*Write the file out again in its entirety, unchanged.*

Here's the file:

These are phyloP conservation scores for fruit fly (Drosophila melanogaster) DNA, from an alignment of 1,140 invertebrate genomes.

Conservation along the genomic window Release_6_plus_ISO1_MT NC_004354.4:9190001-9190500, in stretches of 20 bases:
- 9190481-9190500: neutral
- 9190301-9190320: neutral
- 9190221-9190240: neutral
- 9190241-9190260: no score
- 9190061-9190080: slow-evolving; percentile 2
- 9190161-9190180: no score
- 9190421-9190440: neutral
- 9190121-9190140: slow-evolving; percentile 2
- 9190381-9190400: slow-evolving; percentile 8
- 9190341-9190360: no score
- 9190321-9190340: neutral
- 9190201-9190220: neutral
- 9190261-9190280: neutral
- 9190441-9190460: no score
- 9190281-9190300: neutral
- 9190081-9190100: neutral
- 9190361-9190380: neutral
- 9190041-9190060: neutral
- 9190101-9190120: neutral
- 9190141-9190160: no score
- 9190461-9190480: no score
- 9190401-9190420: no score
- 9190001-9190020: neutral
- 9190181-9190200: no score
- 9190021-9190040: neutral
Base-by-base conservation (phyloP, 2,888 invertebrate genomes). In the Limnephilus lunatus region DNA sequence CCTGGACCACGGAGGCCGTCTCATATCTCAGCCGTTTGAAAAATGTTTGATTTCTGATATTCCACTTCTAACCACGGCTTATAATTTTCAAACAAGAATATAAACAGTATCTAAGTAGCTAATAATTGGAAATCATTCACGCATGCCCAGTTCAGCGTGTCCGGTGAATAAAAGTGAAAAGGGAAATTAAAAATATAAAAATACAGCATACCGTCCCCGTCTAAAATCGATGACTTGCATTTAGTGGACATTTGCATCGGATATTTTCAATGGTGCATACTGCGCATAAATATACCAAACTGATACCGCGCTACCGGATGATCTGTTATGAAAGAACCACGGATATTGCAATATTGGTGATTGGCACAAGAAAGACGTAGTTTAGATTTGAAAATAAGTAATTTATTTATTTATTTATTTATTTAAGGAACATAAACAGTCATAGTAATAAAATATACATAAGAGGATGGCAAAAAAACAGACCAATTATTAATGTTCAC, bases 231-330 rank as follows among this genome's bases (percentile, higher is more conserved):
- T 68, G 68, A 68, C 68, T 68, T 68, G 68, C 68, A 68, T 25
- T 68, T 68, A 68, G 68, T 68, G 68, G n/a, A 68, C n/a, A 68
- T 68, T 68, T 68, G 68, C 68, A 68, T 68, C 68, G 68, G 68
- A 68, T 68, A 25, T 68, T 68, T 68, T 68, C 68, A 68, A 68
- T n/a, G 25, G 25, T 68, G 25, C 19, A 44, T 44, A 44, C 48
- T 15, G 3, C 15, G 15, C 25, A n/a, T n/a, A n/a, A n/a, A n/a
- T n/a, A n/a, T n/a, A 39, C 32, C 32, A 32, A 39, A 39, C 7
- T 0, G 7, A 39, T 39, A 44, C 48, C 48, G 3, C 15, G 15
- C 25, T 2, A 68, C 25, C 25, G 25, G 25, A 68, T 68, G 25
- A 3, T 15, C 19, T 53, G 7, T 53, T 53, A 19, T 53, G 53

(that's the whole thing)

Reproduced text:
These are phyloP conservation scores for fruit fly (Drosophila melanogaster) DNA, from an alignment of 1,140 invertebrate genomes.

Conservation along the genomic window Release_6_plus_ISO1_MT NC_004354.4:9190001-9190500, in stretches of 20 bases:
- 9190481-9190500: neutral
- 9190301-9190320: neutral
- 9190221-9190240: neutral
- 9190241-9190260: no score
- 9190061-9190080: slow-evolving; percentile 2
- 9190161-9190180: no score
- 9190421-9190440: neutral
- 9190121-9190140: slow-evolving; percentile 2
- 9190381-9190400: slow-evolving; percentile 8
- 9190341-9190360: no score
- 9190321-9190340: neutral
- 9190201-9190220: neutral
- 9190261-9190280: neutral
- 9190441-9190460: no score
- 9190281-9190300: neutral
- 9190081-9190100: neutral
- 9190361-9190380: neutral
- 9190041-9190060: neutral
- 9190101-9190120: neutral
- 9190141-9190160: no score
- 9190461-9190480: no score
- 9190401-9190420: no score
- 9190001-9190020: neutral
- 9190181-9190200: no score
- 9190021-9190040: neutral
Base-by-base conservation (phyloP, 2,888 invertebrate genomes). In the Limnephilus lunatus region DNA sequence CCTGGACCACGGAGGCCGTCTCATATCTCAGCCGTTTGAAAAATGTTTGATTTCTGATATTCCACTTCTAACCACGGCTTATAATTTTCAAACAAGAATATAAACAGTATCTAAGTAGCTAATAATTGGAAATCATTCACGCATGCCCAGTTCAGCGTGTCCGGTGAATAAAAGTGAAAAGGGAAATTAAAAATATAAAAATACAGCATACCGTCCCCGTCTAAAATCGATGACTTGCATTTAGTGGACATTTGCATCGGATATTTTCAATGGTGCATACTGCGCATAAATATACCAAACTGATACCGCGCTACCGGATGATCTGTTATGAAAGAACCACGGATATTGCAATATTGGTGATTGGCACAAGAAAGACGTAGTTTAGATTTGAAAATAAGTAATTTATTTATTTATTTATTTATTTAAGGAACATAAACAGTCATAGTAATAAAATATACATAAGAGGATGGCAAAAAAACAGACCAATTATTAATGTTCAC, bases 231-330 rank as follows among this genome's bases (percentile, higher is more conserved):
- T 68, G 68, A 68, C 68, T 68, T 68, G 68, C 68, A 68, T 25
- T 68, T 68, A 68, G 68, T 68, G 68, G n/a, A 68, C n/a, A 68
- T 68, T 68, T 68, G 68, C 68, A 68, T 68, C 68, G 68, G 68
- A 68, T 68, A 25, T 68, T 68, T 68, T 68, C 68, A 68, A 68
- T n/a, G 25, G 25, T 68, G 25, C 19, A 44, T 44, A 44, C 48
- T 15, G 3, C 15, G 15, C 25, A n/a, T n/a, A n/a, A n/a, A n/a
- T n/a, A n/a, T n/a, A 39, C 32, C 32, A 32, A 39, A 39, C 7
- T 0, G 7, A 39, T 39, A 44, C 48, C 48, G 3, C 15, G 15
- C 25, T 2, A 68, C 25, C 25, G 25, G 25, A 68, T 68, G 25
- A 3, T 15, C 19, T 53, G 7, T 53, T 53, A 19, T 53, G 53